Make what's not... possible!
By Dan Gregory & Kieran Flanagan
Originally published by CEO Magazine
Today leaders are largely defined by two characteristics: an aptitude for making hard decisions; for reading situations and demonstrating credible judgment whilst amplifying certainty, and secondly, an ability to influence others; to persuade, to inspire and to shift hearts and minds.
Both of these characteristics are informed by a leader’s capacity for insight, their understanding of what drives human behavior.
For years, much of what has informed our knowledge of human behavior has been based on an acceptance of Maslow’s Hierarchy of Needs – like the food pyramid, Maslow’s triangle depicting humanity’s rise from base needs through our evolution to things like self-actualization and meaning.
And that’s where we human beings like to see ourselves – highly evolved and self-actualized.
You may even be reading this article and thinking, “But Dan and Kieran, I am self-actualized. I grew a mustache to raise money for charity; I’ve given money to save animals that aren’t even that cute and guys… I own a yoga mat!!! I’m totes self-actualized.”
Please understand that our goal here is not to deny your better angels (nor ours) but simply to assert that they are not always, or indeed very often, in the driver’s seat when it comes to human behavior.
Of course, it’s nice to think of ourselves as being highly evolved and to proudly proclaim the same is true of our team, our customers and our communities.
But consider that, in the roughest sense, the mathematical concept of average points to half of our workforce being below average competence at what they do, that half our customers are less honest than average and that fifty percent of our communities are more disinterested than the arithmetic mean. Which is not to say that they’re hopeless, simply less ideal in their behavior than most of us would like.
Add to this is the fact that, according to Gallup’s Global Workforce Engagement Study, at least 50% of the workforce is not engaged in what they do, with 20% actively disengaged and you begin to see why we spend a little more time at the bottom of Maslow’s pyramid than we would like to admit.
The larger your organization and the more people in your customer base, the closer these numbers come to being true of your community.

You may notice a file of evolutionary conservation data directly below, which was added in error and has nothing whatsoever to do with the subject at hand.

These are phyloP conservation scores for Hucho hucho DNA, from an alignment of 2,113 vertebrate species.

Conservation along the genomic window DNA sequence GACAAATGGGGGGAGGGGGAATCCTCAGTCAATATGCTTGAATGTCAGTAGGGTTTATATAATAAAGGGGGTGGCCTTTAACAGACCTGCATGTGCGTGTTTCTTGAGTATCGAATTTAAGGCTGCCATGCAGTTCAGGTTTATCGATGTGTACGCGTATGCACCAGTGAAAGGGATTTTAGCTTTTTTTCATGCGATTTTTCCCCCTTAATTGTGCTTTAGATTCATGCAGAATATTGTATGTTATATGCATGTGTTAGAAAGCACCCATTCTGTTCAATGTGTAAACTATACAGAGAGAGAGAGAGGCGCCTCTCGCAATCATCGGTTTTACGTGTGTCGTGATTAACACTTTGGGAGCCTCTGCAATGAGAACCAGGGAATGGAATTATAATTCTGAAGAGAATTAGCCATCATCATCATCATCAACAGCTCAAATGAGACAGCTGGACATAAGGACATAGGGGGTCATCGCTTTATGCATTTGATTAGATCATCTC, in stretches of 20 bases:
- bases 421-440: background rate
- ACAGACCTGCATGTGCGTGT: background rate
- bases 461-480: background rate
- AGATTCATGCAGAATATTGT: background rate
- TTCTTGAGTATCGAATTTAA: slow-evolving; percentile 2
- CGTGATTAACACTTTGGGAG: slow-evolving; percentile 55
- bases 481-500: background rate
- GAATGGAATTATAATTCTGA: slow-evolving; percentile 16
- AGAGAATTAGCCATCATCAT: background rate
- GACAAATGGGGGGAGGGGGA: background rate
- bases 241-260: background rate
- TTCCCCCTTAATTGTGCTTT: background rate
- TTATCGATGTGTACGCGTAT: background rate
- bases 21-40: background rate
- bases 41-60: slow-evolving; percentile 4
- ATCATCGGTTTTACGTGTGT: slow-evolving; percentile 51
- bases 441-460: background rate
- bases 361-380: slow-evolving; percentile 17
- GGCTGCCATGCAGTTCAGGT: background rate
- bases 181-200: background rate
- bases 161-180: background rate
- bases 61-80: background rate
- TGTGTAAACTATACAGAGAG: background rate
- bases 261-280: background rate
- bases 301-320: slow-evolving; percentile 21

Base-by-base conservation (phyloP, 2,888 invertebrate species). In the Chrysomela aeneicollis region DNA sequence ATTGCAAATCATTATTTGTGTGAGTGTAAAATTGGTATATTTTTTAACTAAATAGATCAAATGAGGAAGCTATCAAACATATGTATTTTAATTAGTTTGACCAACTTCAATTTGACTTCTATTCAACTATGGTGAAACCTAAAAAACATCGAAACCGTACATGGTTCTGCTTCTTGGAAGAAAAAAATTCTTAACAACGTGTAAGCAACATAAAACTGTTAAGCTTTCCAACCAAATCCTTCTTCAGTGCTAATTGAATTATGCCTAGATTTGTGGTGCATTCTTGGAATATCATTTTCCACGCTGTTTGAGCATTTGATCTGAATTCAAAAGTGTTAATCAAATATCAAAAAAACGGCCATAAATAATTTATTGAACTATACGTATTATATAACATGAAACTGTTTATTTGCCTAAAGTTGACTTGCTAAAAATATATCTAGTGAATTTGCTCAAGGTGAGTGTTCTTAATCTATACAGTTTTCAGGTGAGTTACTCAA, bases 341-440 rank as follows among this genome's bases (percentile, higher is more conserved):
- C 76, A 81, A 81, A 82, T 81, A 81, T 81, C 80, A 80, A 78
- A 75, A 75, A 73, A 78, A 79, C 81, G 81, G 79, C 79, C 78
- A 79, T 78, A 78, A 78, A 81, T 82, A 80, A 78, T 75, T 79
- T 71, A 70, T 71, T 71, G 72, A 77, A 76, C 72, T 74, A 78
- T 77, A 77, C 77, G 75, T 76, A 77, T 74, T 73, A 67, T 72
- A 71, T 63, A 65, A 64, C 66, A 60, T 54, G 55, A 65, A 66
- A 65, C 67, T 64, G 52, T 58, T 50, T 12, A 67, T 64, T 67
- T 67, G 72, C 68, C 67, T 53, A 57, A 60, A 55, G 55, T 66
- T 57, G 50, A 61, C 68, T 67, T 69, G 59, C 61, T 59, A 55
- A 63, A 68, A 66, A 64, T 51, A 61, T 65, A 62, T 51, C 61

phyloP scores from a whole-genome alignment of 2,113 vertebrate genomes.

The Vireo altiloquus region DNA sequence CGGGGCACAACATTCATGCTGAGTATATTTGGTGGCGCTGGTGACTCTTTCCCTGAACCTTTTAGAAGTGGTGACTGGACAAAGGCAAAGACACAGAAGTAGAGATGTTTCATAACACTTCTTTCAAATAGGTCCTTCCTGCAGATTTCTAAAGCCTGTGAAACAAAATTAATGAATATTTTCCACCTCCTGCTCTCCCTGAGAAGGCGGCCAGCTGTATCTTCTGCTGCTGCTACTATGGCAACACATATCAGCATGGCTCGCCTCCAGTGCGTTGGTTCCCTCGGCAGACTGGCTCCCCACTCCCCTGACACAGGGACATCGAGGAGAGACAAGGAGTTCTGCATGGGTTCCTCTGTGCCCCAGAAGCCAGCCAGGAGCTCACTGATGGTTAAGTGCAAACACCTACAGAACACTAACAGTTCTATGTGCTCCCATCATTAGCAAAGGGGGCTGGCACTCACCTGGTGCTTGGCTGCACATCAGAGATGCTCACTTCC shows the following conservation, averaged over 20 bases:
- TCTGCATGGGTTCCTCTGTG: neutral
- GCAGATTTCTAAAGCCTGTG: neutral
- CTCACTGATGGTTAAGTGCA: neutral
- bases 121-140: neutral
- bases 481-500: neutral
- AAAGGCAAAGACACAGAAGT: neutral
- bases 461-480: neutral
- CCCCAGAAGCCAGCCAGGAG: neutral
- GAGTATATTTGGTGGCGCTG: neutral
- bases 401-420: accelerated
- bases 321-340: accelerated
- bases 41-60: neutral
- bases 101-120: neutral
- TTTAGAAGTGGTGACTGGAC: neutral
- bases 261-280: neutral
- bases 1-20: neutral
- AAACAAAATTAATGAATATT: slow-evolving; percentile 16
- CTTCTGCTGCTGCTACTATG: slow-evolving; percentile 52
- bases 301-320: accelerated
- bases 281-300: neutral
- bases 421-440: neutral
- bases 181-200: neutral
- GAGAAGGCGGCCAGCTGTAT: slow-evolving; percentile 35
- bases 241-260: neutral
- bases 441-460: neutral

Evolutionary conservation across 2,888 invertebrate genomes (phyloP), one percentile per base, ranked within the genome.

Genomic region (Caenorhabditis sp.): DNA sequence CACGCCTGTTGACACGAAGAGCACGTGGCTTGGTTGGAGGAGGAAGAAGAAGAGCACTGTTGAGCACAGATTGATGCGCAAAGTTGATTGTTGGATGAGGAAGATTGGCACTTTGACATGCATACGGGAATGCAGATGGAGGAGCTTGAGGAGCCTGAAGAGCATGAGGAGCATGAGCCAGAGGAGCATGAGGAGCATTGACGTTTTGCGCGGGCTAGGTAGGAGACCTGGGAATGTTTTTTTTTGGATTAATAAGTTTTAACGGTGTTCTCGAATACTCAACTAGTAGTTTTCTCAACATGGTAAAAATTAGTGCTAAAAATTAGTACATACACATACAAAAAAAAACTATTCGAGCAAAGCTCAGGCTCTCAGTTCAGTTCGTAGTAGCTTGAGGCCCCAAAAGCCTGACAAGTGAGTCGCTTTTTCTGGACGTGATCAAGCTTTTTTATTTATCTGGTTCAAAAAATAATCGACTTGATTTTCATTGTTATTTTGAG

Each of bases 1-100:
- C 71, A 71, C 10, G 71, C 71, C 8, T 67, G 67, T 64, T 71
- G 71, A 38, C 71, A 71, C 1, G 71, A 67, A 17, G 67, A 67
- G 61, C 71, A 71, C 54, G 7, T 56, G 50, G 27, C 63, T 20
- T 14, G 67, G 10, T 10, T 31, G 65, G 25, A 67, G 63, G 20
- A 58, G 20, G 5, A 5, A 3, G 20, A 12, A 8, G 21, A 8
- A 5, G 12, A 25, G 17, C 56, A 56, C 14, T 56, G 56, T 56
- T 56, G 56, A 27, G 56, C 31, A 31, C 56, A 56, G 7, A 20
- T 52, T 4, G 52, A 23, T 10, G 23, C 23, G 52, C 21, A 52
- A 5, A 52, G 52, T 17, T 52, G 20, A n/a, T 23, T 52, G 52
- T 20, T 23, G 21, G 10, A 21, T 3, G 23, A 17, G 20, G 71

So what’s the solution? Bring in a motivational speaker to ‘rev them up’ with a power move and a stirring story of victory over adversity? Or perhaps you’re more into the stick than the carrot and think it’s time to put some people on notice.
The truth is, these numbers will always be at these levels. The question therefore isn’t, “How do I get my people to change in order to achieve the results we need?” it should be, “How do I get my people to deliver these results even if they don’t change?”
In other words, how do we get a largely disengaged workforce of varying levels of competence to behave as if they’re not?
Welcome to the world of Behavior Design.
It starts by working with the current of human nature rather than fighting it. This begins with realizing that our survival brain still drives most of our decision-making (at least initially), and being honest enough to admit our survival brain is selfish, scared and stupid.
That means leaders and executives (and those who want to lead) need to:
# ThinkSelfish – in other words, frame your instructions and goals in terms of what’s in it for them. The more they see your interests as linked to theirs, the greater their engagement.
# ThinkScared – all of us filter the world in terms of risk and opportunity, so ensure that your people see more opportunity in the direction of your goals and greater risk in where they are right now.
# ThinkStupid – make things easy, make things simple, but perhaps more importantly, make it hard not too. The more you make ideal behaviors accessible and less than ideal behaviors difficult, the greater your influence and the more persuasive your leadership.Read More
One of the advantages of growing up on a huge island in the South Pacific – Terra Australis – is that you learn to be a little more ocean savvy than much of the rest of the world. Swimming in the ocean is an entirely different skill to swimming in a pool.
There are two things you learn pretty quickly:
- If you get caught up in a rip tide – swim with the current, and
- Always swim next to a group of British backpackers, because while you probably can’t out swim a shark… maybe you don’t always have to…
Of course, the first point is one that we tend to struggle with, both in the water and in our daily lives. It seems counter-intuitive to swim with a current when your goal is often in another direction altogether. But this turns out to be key to our survival. We don’t tire so easily from fighting a force we’re just not strong enough to beat and using the current actually helps us swim more effectively and swiftly.
So it is with human behavior. We try to cajole ourselves into submission, berate ourselves for not being more disciplined and set up systems that drive us towards more and more unnatural behavior.
The key, of course, is to understand what currents already exist in our behavior and those of our staff and customers and work with them. Each of us is an individual and to expect homogenous behavior is to set yourself up for disappointment and ultimately to miss some of the richness of humanity.